intuition

[ in-too-ish-uh n, -tyoo- ]SEE DEFINITION OF intuition
Roget's 21st Century Thesaurus, Third Edition Copyright © 2013 by the Philip Lief Group.

EXAMPLES FROM THE WEB FOR INTUITION

Her intuition confirmed his own protestations of friendliness.

Her woman's intuition divined a sequel to the afternoon's drama.

May I know, doctor, whether you have any other reason than that of intuition for asking the question?

The very drunk have the intuition sometimes of savages or brute beasts.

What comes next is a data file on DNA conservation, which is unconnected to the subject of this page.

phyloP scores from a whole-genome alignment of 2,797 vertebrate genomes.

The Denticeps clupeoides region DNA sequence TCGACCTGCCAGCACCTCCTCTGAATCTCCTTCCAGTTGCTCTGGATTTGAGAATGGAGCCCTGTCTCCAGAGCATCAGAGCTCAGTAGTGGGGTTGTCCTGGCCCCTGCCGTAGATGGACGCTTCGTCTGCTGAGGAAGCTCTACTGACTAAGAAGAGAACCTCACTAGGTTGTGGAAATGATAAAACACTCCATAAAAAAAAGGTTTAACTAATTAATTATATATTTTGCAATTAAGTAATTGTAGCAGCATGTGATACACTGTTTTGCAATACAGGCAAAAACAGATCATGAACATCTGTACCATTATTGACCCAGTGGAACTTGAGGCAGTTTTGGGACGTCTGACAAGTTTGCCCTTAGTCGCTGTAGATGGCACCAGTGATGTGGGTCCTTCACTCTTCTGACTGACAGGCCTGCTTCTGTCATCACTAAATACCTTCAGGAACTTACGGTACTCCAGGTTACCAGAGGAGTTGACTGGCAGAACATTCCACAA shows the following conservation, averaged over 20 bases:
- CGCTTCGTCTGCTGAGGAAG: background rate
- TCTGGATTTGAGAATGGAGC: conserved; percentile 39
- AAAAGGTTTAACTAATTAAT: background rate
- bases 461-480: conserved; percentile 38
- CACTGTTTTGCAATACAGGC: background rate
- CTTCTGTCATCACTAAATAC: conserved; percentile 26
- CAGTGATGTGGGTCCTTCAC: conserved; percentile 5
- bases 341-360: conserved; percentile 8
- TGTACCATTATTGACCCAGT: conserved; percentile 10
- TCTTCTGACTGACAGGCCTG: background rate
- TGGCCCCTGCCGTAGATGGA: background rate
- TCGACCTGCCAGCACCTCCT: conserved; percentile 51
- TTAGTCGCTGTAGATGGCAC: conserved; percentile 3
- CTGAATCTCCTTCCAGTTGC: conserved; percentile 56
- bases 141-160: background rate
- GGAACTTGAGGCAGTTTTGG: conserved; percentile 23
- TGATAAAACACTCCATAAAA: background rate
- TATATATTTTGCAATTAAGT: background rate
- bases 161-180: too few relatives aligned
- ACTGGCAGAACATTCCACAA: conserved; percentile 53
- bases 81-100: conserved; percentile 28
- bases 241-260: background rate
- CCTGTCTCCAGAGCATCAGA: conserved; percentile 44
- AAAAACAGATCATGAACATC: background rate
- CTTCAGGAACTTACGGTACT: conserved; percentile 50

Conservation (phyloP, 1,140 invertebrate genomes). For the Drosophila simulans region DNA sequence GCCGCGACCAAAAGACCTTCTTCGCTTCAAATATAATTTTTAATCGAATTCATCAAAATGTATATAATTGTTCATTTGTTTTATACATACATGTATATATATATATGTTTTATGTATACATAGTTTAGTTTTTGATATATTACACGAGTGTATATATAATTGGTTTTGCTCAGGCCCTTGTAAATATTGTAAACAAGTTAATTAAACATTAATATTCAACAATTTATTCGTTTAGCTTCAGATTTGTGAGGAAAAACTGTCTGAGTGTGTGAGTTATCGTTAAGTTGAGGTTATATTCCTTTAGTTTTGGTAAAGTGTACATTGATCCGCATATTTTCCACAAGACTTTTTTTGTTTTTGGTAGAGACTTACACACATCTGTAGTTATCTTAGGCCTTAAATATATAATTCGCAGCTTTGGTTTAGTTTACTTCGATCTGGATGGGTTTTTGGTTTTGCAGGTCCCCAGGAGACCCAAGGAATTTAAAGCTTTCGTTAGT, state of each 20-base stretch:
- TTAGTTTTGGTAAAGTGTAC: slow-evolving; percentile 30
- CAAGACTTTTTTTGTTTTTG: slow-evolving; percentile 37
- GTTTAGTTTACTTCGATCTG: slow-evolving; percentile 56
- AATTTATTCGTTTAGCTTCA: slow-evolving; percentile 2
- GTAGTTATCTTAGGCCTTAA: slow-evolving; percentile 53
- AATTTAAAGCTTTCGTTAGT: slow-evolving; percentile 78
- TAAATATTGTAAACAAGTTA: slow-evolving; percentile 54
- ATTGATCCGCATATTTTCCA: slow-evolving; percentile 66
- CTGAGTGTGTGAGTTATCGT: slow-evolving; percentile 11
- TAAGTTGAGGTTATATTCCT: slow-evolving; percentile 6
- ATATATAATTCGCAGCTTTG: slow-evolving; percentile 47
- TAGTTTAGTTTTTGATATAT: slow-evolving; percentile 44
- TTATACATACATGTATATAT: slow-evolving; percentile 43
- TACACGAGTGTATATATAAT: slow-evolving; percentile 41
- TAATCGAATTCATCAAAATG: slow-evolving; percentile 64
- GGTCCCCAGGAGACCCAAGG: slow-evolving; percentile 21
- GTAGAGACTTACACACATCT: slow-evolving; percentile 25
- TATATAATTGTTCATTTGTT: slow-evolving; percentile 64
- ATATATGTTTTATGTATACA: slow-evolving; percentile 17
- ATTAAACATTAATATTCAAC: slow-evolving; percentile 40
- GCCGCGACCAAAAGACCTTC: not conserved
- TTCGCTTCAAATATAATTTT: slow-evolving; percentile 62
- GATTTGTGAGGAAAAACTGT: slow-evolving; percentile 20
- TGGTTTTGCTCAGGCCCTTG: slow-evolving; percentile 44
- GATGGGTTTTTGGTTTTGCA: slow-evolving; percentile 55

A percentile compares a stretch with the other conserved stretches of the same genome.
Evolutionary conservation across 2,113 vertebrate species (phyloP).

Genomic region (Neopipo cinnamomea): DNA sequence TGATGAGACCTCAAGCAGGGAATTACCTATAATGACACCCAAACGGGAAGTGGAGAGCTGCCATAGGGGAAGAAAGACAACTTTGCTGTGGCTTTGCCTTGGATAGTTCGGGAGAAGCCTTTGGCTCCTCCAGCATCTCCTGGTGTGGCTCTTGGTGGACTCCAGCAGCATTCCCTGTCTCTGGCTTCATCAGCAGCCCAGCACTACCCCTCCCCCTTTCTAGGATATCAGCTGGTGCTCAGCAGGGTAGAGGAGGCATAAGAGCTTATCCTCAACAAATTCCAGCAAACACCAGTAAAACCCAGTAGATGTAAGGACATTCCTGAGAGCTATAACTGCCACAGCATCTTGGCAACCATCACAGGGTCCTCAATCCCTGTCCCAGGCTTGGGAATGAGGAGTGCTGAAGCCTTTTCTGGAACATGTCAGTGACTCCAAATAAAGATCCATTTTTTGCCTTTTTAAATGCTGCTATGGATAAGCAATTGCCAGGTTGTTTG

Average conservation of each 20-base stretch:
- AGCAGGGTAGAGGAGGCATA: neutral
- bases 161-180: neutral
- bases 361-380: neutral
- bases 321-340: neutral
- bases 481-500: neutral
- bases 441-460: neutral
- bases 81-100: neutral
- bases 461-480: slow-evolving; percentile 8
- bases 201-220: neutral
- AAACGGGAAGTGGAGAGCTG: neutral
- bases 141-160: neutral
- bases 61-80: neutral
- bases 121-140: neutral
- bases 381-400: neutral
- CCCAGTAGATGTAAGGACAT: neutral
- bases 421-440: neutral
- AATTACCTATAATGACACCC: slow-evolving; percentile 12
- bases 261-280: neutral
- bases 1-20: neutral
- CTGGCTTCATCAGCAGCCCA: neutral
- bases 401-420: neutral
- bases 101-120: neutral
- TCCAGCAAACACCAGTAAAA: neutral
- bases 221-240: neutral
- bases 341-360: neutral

But hadn't her intuition been justified, after all, by the very man she had seen tonight?

Her woman's intuition was sufficient guarantee of the nobility of his character.

He felt with all the power of intuition that his fate rested on her decision.

But Hattie understood her father, by some intuition of love, though not of likeness.

Perhaps he knew it from his reading, perhaps from his experience, perhaps from intuition.

Surprised by this proof of intuition, Pierre repeated his story.

WORD ORIGIN

mid-15c., from Late Latin intuitionem (nominative intuitio) "a looking at, consideration," noun of action from past participle stem of Latin intueri "look at, consider," from in- "at, on" (see in- (2)) + tueri "to look at, watch over" (see tuition).

MORE RELATED WORDS FOR INTUITION

Roget's 21st Century Thesaurus, Third Edition Copyright © 2013 by the Philip Lief Group.